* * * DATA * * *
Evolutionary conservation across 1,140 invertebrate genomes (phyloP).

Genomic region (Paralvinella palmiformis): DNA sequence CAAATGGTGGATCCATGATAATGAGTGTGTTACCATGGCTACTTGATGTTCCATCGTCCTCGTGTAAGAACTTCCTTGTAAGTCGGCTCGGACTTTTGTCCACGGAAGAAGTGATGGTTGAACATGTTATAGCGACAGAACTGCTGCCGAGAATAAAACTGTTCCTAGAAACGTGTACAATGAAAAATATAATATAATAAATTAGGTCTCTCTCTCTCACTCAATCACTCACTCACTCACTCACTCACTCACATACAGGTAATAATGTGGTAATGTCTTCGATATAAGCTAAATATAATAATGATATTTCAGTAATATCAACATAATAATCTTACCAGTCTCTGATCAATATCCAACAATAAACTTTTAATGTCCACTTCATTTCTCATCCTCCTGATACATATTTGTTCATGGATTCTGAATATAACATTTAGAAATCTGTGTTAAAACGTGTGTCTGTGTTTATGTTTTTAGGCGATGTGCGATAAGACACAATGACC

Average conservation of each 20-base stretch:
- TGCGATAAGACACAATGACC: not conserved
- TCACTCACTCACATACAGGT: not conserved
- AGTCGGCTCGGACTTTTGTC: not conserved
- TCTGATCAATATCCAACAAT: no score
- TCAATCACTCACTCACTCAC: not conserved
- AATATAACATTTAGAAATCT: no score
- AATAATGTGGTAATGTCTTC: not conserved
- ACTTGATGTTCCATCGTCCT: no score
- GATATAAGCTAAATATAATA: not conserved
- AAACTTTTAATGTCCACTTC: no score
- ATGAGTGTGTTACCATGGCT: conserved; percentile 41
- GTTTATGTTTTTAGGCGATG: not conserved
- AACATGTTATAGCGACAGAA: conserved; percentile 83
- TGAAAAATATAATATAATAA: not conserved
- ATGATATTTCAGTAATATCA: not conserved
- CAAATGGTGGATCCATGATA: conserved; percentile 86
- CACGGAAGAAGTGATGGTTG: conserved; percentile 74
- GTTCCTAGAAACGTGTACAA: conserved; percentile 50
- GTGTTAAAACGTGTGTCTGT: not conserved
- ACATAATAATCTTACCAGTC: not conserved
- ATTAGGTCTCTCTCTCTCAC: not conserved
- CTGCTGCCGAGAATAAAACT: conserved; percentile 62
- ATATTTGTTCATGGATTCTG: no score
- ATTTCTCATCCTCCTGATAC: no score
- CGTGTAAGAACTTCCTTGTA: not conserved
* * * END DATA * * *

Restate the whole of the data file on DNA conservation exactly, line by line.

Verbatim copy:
Evolutionary conservation across 1,140 invertebrate genomes (phyloP).

Genomic region (Paralvinella palmiformis): DNA sequence CAAATGGTGGATCCATGATAATGAGTGTGTTACCATGGCTACTTGATGTTCCATCGTCCTCGTGTAAGAACTTCCTTGTAAGTCGGCTCGGACTTTTGTCCACGGAAGAAGTGATGGTTGAACATGTTATAGCGACAGAACTGCTGCCGAGAATAAAACTGTTCCTAGAAACGTGTACAATGAAAAATATAATATAATAAATTAGGTCTCTCTCTCTCACTCAATCACTCACTCACTCACTCACTCACTCACATACAGGTAATAATGTGGTAATGTCTTCGATATAAGCTAAATATAATAATGATATTTCAGTAATATCAACATAATAATCTTACCAGTCTCTGATCAATATCCAACAATAAACTTTTAATGTCCACTTCATTTCTCATCCTCCTGATACATATTTGTTCATGGATTCTGAATATAACATTTAGAAATCTGTGTTAAAACGTGTGTCTGTGTTTATGTTTTTAGGCGATGTGCGATAAGACACAATGACC

Average conservation of each 20-base stretch:
- TGCGATAAGACACAATGACC: not conserved
- TCACTCACTCACATACAGGT: not conserved
- AGTCGGCTCGGACTTTTGTC: not conserved
- TCTGATCAATATCCAACAAT: no score
- TCAATCACTCACTCACTCAC: not conserved
- AATATAACATTTAGAAATCT: no score
- AATAATGTGGTAATGTCTTC: not conserved
- ACTTGATGTTCCATCGTCCT: no score
- GATATAAGCTAAATATAATA: not conserved
- AAACTTTTAATGTCCACTTC: no score
- ATGAGTGTGTTACCATGGCT: conserved; percentile 41
- GTTTATGTTTTTAGGCGATG: not conserved
- AACATGTTATAGCGACAGAA: conserved; percentile 83
- TGAAAAATATAATATAATAA: not conserved
- ATGATATTTCAGTAATATCA: not conserved
- CAAATGGTGGATCCATGATA: conserved; percentile 86
- CACGGAAGAAGTGATGGTTG: conserved; percentile 74
- GTTCCTAGAAACGTGTACAA: conserved; percentile 50
- GTGTTAAAACGTGTGTCTGT: not conserved
- ACATAATAATCTTACCAGTC: not conserved
- ATTAGGTCTCTCTCTCTCAC: not conserved
- CTGCTGCCGAGAATAAAACT: conserved; percentile 62
- ATATTTGTTCATGGATTCTG: no score
- ATTTCTCATCCTCCTGATAC: no score
- CGTGTAAGAACTTCCTTGTA: not conserved